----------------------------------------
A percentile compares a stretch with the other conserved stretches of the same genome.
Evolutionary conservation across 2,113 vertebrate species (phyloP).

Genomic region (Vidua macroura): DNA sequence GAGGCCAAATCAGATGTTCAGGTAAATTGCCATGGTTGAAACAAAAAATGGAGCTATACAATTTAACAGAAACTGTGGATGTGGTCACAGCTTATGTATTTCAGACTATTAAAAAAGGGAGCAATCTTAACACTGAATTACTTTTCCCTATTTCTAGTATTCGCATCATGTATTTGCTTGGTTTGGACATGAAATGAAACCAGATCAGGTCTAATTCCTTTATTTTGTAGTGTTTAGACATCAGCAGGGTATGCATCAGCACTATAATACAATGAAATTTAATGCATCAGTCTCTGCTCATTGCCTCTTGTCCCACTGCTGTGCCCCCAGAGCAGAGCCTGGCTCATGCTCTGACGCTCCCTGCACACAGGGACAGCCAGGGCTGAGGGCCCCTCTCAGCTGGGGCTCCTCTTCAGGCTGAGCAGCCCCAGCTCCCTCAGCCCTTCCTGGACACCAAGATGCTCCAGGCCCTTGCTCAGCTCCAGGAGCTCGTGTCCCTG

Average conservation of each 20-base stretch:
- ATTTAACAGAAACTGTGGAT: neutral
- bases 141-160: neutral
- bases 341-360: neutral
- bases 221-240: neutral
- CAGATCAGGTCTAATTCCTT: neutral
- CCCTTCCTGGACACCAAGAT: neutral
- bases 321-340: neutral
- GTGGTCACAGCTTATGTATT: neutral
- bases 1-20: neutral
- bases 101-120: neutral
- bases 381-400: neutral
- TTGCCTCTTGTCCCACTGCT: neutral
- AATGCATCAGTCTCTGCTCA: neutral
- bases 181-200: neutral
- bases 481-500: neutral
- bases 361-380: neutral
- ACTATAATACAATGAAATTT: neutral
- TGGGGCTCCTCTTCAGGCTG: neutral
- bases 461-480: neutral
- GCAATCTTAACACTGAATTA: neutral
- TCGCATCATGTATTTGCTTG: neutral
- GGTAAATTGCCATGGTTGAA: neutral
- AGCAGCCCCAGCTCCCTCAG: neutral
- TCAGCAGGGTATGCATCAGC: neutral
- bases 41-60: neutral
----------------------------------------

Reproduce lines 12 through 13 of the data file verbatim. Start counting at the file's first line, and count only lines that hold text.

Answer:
- GTGGTCACAGCTTATGTATT: neutral
- bases 1-20: neutral